George Moore, a man with a passion for pure jazz, is about to make his debut in a movie at 73. He and four musical pals who play in a group called Eagle Wings will be off to Spain soon to appear in a thriller called The Cucharacha Club being produced by English company Siesta Productions.
It's all down to a promise retired architectural consultant George made to the son of a close friend who used to play with him in the Bangor Folk Four.
"He asked me to keep his dad's interest and love of music alive and I am proud to be keeping that promise," said drummer George.
George put Eagle Wings together for the movie, which stars Tom Watt, who used to be Lofty in EastEnders, and Al Matthews, who was in Aliens with Sigourney Weaver, The Fifth Element and several other hits.
Eagle Wings, whose other players are Derek (keyboards), Colin (songs and bass) and Victor (flute and clarinet) will be playing the songs they have written in the club as the plot unfurls and George gets into the action with a speaking role.
The picture here today shows George Moore way back in 2006 seated at the microphone in a studio of Exite FM Radio Station in Torrevieta, a Spanish town where he had become a household name as a presenter after making his debut as a broadcaster with the Costa Blanca FM station, where he had his first daily show.
"At one time during my career on the wireless I also presented Sweet Sounds on Sunday, a Sunday Sequence kind of show," adds Georg,e who lived in Spain with his wife Ann for several years before returning to Northern Ireland.
So when the production team of The Cucharacha Club were casting around for a band leader with a touch of the drama about him they immediately thought of George back home in Bangor and persuaded him to put Eagle Wings together and prepare to fly on location to Spain.
"It will all happen in the new year," he said. "We are all happy about the part Eagle Wings is to play in this spy story too. That's why the picture of me in the studio brings back so many memories. Just think, though, that this story really began 45 years ago when David Franklin senior and I were playing together in the Bangor Folk Four, cutting albums like The Folk Of Ireland and appearing in the Half-Door Club with the likes of Marie Cunningham, The Recordites, Jimmy Kennedy and Peter Tomelty. After that I sang with Bangor Operatic and, of course, I played for a long time with the Martella Jazz Band before Ann and I got a hankering after a break in Spain, where friends talked me into picking up a mic and going on the air."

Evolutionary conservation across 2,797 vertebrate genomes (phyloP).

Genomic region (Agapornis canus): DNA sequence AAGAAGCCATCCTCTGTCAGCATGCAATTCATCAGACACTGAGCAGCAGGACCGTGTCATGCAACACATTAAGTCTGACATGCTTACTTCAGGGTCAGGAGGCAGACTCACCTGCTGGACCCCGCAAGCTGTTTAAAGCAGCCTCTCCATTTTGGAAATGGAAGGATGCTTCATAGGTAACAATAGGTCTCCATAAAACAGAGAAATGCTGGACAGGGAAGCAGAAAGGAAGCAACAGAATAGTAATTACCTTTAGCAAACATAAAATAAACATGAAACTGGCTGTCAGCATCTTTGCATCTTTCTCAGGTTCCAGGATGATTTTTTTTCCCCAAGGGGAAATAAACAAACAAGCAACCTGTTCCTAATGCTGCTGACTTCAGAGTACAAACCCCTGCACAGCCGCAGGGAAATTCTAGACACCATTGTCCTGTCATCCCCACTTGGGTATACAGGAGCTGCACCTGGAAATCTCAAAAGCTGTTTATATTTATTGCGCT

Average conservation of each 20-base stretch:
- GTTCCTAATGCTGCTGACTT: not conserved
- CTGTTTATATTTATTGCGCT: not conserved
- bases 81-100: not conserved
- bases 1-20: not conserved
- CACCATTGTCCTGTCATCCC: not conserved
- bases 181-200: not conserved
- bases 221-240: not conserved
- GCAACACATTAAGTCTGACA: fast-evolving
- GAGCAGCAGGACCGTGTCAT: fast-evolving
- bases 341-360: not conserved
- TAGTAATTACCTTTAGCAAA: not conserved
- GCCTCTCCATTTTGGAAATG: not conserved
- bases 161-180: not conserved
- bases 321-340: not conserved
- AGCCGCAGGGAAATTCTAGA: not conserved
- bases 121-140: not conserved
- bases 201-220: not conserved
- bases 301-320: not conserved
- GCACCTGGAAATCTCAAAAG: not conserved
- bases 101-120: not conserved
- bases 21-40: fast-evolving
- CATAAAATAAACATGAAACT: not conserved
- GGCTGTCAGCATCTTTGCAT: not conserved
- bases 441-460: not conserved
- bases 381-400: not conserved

If Sir Richard Branson ever does fulfil his dream of taking ordinary folk (but with plenty of money for the tickets) into space on regular flights his first passengers - for free - should be the natives of Rathlin Island.
Way back in 1987 they came to the rescue when Branson's hot air balloon crashed in the Atlantic off Northern Ireland's only inhabited isle. They helped to pluck him and his co-pilot Per Lindstrand from the freezing water, made sure they were none the worse from their adventure and altogether made a big impression on the pair. It has been said that if Rathlin - sometimes called Raghery - had been just another uninhabited lump of rock, Sir Richard might not have survived.
He has never forgotten the Rathlin islanders and their hospitality, so if he does ever take off in a passenger space ship they should definitely be the first on a trip to the stars.
That is, of course, if they want to go. They may never get the chance. That horrific accident last week and the death of a crew member on the trial trip that went wrong has set the project back.